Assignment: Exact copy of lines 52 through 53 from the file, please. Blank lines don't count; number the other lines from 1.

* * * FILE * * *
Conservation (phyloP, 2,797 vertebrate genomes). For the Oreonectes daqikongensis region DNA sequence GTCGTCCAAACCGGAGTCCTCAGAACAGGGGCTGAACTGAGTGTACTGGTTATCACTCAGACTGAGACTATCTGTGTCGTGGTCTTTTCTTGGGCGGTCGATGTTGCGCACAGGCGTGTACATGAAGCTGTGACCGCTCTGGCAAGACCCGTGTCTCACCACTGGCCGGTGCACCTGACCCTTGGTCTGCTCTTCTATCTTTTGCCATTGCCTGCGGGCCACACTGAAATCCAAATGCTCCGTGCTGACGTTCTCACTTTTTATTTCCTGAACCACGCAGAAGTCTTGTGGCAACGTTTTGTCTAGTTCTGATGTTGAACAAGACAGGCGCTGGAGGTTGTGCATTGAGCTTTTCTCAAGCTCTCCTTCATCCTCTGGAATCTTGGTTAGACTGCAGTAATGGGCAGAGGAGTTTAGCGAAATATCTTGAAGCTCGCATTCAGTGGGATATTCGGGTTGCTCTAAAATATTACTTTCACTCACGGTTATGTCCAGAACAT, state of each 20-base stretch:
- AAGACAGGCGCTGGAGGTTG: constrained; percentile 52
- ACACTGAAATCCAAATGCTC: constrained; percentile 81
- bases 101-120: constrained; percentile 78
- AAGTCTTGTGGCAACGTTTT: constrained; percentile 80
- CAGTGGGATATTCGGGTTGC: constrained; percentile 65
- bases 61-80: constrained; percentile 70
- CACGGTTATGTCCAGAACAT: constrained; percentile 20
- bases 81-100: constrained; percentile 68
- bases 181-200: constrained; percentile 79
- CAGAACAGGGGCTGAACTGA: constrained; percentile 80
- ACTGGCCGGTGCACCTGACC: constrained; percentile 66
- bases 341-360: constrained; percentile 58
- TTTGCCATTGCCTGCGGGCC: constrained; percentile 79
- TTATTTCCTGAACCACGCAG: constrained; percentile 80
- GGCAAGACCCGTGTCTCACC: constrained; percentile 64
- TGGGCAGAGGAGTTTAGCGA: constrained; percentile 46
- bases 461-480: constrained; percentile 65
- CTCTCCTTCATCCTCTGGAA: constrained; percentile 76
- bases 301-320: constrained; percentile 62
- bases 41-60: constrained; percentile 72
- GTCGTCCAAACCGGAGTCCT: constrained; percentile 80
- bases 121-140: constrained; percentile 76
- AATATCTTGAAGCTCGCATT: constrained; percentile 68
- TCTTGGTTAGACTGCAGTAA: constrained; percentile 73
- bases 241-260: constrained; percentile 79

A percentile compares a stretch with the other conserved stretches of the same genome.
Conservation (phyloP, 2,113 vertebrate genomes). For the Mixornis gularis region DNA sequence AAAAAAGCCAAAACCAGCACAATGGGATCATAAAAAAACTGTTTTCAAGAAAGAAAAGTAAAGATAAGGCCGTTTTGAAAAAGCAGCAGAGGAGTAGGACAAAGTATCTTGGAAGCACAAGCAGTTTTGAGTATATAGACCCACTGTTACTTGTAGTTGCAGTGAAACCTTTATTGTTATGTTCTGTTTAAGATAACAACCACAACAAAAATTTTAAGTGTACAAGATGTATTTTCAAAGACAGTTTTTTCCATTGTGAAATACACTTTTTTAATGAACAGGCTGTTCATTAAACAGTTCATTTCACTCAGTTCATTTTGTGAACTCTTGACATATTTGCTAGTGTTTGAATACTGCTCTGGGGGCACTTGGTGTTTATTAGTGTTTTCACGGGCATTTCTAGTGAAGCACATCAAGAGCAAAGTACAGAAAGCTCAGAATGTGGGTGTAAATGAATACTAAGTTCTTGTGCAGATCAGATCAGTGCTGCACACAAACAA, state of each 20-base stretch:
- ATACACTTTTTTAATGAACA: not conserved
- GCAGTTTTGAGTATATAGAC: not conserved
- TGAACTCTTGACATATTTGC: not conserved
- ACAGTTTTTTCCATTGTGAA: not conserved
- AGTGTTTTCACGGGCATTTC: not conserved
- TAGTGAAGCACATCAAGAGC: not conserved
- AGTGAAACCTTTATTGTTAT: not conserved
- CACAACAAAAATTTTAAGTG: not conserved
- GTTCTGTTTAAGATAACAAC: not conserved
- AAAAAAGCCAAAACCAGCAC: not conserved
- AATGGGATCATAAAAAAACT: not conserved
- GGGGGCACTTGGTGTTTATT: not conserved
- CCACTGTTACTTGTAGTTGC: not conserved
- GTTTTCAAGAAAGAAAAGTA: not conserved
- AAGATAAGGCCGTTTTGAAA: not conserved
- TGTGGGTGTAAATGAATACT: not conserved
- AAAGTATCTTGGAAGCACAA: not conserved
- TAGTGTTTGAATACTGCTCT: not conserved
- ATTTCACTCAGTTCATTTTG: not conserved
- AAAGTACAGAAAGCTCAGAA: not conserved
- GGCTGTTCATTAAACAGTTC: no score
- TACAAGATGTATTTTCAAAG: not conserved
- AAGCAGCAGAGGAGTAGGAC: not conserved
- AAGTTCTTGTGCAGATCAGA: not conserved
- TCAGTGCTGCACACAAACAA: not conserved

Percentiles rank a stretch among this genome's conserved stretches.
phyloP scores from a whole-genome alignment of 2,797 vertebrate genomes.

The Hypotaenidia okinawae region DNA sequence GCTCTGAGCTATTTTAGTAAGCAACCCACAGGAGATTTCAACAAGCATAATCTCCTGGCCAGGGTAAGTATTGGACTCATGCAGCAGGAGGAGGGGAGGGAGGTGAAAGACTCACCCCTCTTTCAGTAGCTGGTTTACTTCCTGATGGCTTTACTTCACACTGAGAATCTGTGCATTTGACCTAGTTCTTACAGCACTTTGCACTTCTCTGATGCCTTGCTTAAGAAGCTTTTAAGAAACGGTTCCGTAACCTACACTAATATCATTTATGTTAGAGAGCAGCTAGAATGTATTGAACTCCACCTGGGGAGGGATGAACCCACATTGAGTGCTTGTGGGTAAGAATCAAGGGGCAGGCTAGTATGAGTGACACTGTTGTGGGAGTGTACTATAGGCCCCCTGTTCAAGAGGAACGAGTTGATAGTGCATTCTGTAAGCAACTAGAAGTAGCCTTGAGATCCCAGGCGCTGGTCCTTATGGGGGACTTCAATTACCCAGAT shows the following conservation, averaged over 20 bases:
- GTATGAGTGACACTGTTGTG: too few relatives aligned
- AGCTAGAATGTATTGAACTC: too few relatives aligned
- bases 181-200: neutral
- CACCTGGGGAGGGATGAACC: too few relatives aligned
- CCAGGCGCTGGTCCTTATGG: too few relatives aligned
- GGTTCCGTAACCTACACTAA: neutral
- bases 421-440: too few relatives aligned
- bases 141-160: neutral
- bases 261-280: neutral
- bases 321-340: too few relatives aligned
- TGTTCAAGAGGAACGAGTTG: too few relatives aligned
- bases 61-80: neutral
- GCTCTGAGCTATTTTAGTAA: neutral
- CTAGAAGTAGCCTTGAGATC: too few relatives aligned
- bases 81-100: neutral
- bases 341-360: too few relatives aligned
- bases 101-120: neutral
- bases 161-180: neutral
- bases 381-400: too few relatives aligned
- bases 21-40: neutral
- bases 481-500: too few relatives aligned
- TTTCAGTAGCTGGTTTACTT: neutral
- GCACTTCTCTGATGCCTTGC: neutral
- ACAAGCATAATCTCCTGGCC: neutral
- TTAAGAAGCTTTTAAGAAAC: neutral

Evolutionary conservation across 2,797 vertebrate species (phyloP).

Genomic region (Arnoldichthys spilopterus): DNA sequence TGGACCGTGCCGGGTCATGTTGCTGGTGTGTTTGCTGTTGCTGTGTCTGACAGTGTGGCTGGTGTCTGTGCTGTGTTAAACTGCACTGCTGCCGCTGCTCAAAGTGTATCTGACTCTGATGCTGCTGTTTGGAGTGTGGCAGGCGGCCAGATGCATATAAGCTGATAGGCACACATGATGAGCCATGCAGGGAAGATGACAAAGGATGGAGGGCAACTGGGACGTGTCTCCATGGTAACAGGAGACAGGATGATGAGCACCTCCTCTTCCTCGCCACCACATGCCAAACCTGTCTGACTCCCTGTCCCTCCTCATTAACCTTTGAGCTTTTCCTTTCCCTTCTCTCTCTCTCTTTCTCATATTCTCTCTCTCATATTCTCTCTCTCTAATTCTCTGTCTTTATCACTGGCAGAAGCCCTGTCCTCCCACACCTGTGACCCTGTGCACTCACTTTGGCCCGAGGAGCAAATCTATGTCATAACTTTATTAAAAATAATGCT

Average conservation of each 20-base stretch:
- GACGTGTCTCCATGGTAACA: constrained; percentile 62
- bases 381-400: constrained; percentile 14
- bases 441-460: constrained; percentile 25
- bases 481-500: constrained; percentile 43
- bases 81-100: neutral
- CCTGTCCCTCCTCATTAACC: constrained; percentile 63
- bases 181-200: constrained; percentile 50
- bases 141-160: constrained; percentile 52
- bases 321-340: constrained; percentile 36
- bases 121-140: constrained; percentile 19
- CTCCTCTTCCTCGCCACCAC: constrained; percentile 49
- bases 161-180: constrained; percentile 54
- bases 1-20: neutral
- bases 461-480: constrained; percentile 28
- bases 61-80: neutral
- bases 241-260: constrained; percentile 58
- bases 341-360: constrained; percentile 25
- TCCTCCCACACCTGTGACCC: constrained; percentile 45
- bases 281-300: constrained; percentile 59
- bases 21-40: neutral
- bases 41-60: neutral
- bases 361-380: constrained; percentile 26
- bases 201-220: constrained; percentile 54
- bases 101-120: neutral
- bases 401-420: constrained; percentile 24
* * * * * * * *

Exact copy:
- AAGTTCTTGTGCAGATCAGA: not conserved
- TCAGTGCTGCACACAAACAA: not conserved